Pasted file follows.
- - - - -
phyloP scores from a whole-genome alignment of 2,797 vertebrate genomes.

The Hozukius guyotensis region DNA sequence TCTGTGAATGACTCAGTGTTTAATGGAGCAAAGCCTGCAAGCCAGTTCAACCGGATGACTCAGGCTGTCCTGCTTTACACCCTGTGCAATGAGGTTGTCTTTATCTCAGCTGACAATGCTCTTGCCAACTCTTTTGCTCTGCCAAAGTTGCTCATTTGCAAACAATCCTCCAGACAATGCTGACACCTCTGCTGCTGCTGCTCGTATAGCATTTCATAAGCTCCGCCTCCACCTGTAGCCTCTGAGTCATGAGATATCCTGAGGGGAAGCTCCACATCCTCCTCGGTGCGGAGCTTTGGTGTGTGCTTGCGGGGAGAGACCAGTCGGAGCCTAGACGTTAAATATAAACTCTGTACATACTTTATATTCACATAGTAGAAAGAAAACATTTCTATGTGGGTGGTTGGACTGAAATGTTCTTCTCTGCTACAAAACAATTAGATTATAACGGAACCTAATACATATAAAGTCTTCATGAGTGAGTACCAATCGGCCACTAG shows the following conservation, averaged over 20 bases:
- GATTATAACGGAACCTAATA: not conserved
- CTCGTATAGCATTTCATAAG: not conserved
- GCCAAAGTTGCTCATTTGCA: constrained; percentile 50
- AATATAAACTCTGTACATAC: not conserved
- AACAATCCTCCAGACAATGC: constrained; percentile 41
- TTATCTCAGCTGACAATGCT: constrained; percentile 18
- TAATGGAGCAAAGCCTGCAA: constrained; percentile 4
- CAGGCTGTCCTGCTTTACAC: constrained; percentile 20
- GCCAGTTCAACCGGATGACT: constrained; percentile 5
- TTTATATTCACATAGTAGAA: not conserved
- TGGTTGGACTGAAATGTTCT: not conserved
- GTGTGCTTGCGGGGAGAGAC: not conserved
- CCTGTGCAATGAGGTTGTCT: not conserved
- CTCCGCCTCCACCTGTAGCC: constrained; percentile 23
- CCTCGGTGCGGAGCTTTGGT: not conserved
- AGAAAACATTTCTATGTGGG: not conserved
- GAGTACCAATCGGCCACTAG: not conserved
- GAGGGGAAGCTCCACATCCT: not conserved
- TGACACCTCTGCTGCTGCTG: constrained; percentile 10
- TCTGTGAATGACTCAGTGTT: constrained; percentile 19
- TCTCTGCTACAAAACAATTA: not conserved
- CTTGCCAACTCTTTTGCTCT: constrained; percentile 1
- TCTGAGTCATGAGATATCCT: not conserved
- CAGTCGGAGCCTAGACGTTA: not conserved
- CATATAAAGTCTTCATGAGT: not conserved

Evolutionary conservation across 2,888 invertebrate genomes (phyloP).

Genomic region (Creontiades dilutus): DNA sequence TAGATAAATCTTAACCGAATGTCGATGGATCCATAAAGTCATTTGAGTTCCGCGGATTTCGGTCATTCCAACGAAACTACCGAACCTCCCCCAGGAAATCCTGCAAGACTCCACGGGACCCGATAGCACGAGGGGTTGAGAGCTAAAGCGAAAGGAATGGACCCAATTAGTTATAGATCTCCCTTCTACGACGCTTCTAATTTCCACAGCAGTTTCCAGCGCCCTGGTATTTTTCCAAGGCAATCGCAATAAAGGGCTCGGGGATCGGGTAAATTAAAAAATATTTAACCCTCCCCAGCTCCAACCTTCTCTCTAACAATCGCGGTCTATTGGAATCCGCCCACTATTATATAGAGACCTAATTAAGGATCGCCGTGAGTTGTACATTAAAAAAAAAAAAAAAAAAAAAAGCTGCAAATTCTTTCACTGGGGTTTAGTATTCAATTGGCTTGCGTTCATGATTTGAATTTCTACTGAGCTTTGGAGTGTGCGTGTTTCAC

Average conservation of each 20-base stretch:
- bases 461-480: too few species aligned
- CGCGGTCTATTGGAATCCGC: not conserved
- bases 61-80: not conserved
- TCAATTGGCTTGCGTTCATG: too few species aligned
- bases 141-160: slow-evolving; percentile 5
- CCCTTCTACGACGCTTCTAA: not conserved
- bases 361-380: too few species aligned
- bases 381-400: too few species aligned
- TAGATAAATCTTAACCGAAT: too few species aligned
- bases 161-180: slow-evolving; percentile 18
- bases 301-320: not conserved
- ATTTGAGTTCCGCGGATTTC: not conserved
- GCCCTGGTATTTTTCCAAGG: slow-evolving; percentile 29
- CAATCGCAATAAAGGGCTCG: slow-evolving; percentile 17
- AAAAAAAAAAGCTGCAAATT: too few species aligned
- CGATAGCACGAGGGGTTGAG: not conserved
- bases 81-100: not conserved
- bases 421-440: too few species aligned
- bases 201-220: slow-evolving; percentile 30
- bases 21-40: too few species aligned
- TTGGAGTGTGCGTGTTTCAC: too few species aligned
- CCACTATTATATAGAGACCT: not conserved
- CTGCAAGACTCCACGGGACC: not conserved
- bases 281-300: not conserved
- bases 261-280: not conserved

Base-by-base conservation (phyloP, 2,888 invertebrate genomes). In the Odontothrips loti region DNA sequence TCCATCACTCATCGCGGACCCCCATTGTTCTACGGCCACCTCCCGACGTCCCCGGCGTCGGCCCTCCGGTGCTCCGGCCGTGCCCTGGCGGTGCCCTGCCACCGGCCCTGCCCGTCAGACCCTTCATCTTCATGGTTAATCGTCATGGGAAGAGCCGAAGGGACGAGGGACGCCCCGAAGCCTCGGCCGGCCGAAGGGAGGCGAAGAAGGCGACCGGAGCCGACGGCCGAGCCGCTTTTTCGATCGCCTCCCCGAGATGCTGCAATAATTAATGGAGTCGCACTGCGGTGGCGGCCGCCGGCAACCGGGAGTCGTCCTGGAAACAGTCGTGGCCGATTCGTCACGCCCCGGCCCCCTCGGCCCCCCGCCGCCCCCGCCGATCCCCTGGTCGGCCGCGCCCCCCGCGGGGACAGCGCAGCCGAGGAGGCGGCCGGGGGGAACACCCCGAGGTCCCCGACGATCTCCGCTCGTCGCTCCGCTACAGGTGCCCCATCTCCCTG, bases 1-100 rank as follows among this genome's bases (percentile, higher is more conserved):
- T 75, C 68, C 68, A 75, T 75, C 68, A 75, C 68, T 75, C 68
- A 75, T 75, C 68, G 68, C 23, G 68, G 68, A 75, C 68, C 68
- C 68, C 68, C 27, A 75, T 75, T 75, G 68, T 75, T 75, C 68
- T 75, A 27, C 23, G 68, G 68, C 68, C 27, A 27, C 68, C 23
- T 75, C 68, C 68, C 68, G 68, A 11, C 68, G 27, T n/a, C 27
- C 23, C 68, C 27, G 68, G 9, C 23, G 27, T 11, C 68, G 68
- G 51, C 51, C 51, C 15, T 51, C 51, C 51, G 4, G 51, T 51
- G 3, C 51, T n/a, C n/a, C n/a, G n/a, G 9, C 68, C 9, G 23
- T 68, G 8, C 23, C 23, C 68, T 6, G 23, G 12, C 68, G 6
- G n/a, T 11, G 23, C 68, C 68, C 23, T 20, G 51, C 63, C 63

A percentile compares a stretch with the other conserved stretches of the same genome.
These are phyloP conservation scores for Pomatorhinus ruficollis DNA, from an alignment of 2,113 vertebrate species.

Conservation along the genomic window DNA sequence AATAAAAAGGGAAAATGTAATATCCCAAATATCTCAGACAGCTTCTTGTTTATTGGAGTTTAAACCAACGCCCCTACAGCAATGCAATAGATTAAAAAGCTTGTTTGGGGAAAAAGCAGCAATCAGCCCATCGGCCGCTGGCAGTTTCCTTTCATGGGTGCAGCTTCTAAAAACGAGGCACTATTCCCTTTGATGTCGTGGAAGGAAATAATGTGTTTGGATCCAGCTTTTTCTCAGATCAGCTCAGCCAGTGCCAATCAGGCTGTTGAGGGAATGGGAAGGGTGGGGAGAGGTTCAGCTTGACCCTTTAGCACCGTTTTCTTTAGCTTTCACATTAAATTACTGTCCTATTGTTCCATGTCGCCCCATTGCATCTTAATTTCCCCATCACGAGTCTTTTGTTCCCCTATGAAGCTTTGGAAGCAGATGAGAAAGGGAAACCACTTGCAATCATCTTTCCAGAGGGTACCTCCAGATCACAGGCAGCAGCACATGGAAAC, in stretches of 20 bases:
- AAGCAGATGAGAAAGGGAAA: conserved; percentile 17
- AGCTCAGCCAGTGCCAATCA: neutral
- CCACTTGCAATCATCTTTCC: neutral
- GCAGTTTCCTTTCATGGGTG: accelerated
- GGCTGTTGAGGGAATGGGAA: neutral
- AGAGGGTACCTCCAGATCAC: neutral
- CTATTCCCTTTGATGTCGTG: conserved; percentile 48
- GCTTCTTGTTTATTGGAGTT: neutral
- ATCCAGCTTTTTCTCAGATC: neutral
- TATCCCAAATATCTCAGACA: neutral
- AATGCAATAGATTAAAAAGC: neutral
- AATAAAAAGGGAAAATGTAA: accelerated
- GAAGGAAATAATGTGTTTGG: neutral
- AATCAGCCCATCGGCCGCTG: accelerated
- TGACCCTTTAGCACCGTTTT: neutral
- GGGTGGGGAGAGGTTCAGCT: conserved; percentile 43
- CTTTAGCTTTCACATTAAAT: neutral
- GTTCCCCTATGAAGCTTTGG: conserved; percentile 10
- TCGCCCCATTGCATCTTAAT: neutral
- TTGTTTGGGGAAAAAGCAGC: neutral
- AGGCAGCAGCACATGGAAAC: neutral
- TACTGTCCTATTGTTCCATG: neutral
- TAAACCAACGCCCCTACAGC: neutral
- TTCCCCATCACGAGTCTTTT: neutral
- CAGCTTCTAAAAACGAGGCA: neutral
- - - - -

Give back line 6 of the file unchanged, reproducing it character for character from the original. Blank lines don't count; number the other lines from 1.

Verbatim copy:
- AATATAAACTCTGTACATAC: not conserved